supreme-court

‘The Originalist’ Is a Modern Story of a Cultural Icon
Play returns to D.C.’s Arena Stage for first time since Scalia’s death

Jade Wheeler, as Cat, and Edward Gero, as the late Supreme Court Justice Antonin Scalia, are sparring partners in Arena Stage’s return production of “The Originalist.” (Gary W. Sweetman/Asolo Repertory Theatre)

The concept of watching the portrayal of a polarizing and legendary 21st-century figure, who died just last year, is more difficult to grasp than initially predicted.

“The Originalist,” a political drama about the late Supreme Court Justice Antonin Scalia, returned to D.C.’s Arena Stage this month, more than two years after its 2015 debut when the justice was still alive.

Next Supreme Court Term Stacked With Major Cases
Immigration, religion, redistricting on high court’s agenda

Members of the U.S. Supreme Court photographed earlier this month. (Rex Features via AP Images)

The Supreme Court ended its current term this week without deciding the kinds of blockbuster issues that usually draw demonstrators to its plaza at the end of June, but the justices have seeded their next term with high-profile cases.

The addition of Justice Neil Gorsuch in April brought the court back to full strength for the first time in more than a year, and the justices are poised to jump into more contentious and headline-grabbing cases starting in October.

Supreme Court Lets Trump Go Ahead With Most of Travel Ban
President: ‘A clear victory for our national security’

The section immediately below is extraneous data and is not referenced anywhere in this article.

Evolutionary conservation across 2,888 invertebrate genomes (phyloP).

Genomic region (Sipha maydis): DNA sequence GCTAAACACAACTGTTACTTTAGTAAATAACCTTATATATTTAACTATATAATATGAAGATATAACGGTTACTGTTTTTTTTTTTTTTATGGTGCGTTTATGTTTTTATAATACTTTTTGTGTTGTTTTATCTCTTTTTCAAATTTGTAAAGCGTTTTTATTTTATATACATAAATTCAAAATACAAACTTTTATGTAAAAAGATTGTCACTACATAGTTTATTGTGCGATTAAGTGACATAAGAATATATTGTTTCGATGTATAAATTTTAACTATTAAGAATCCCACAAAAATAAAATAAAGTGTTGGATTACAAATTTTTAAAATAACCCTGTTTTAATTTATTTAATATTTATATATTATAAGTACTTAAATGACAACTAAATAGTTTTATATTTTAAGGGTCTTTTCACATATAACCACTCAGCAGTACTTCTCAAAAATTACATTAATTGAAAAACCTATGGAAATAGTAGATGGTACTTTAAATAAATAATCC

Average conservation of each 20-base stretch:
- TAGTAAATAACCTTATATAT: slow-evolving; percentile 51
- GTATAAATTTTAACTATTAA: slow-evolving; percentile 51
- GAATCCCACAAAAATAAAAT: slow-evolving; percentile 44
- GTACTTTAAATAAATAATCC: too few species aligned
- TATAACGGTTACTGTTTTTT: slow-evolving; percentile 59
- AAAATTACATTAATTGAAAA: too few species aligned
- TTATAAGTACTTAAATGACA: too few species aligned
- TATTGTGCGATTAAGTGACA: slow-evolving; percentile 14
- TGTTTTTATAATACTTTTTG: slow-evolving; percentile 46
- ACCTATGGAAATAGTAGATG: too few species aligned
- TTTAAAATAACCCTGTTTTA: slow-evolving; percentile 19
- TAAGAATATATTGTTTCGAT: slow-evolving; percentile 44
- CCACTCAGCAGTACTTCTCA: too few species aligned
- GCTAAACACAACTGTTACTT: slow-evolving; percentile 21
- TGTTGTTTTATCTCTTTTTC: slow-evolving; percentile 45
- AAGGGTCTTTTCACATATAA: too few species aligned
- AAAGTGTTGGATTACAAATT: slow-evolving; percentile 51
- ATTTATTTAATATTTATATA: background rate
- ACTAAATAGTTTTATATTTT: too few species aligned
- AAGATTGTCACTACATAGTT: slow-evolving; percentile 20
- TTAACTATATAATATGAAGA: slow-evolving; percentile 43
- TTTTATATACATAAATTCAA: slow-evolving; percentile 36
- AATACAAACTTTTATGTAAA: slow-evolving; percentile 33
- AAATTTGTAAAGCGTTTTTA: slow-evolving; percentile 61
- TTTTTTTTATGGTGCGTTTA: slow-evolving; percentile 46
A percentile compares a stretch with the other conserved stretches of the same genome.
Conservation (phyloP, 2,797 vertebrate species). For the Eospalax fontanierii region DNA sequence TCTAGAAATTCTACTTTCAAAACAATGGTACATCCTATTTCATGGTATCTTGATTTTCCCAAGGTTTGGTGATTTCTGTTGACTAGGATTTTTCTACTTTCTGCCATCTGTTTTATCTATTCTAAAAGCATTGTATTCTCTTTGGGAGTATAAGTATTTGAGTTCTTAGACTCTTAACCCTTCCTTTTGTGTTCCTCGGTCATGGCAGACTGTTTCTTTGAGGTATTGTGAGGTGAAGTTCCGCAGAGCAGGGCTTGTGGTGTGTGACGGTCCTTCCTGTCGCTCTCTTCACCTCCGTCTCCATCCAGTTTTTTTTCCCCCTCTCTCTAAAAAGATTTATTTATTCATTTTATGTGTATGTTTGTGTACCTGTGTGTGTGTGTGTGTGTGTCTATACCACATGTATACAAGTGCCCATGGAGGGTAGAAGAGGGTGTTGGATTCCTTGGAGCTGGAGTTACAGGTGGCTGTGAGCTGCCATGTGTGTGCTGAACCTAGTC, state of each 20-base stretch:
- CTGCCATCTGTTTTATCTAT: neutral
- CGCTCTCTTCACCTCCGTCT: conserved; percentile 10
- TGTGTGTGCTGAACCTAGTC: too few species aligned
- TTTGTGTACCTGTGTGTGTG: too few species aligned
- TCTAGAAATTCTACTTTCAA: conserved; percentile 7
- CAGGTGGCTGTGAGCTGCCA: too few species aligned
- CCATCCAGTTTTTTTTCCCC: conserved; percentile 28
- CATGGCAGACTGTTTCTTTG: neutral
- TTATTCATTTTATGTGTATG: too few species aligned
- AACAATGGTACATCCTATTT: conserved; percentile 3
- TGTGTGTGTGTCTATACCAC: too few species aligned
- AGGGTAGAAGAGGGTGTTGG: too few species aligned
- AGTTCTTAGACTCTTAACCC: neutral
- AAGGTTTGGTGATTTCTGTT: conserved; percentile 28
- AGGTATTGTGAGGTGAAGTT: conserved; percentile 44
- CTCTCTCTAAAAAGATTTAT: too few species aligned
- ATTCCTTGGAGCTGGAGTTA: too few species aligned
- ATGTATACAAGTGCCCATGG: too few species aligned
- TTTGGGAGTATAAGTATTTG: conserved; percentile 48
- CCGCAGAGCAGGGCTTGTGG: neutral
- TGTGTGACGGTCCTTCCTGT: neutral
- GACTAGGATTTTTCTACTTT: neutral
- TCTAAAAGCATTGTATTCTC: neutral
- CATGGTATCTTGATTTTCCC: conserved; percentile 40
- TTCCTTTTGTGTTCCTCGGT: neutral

Immigration rights activists chant during their May Day march in Washington to the White House to voice opposition to President Donald Trump's immigration policies on May 1. (Bill Clark/CQ Roll Call file photo)

The Supreme Court on Monday allowed the Trump administration to implement much of its revised travel ban, but also agreed to review the legality of the controversial executive order in October.

The justices lifted injunctions from two federal appeals courts that had blocked the order, which seeks to stop foreign travelers from six majority-Muslim countries for 90 days and suspend all refugees from entering the United States for 120 days. The rulings had stymied one of President Donald Trump’s major policy initiatives in his first months in office — moves that he argued are key for national security.

Court Allows Some of Travel Ban, Will Decide Legality Later
The court also announced decisions on immigration detention, gun rights, same-sex marriage, separation of church and state

Activists hold signs during a protest outside the White House in March against President Donald Trump’s second executive order banning travel from some Muslim-majority countries. (Alex Wong/Getty Images file photo)

The Supreme Court on Monday allowed the Trump administration to implement much of its revised travel ban, but also agreed to review the legality of the controversial executive order in October.

The justices lifted injunctions from two federal appeals courts that had blocked the order, which seeks to stop foreign travelers from six majority-Muslim countries for 90 days and suspends all refugees from entering the United States for 120 days. The rulings had stymied one of President Donald Trump’s major policy initiatives in his first months in office — moves that he argued are key for national security.

Scalia’s Unique Relationship with ‘Doppelganger’ Who Plays Him
Edward Gero recalls meeting with the late Supreme Court justice

Edward Gero as Supreme Court Justice Antonin Scalia in “The Originalist,” which runs from July 7 to 30 at Arena Stage. (Courtesy C. Stanley Photography)

The late Supreme Court Justice Antonin Scalia’s legacy, in part, lies with one man who had a very unique friendship with him: Edward Gero who plays Scalia in “The Originalist,” which returns July 7 to Arena Stage.

“I feel myself, in a way, representing the legacy of Scalia and all those great characteristics that he had as an intellectual, as a lover of language, as a grammarian, as a philosopher,” Gero said.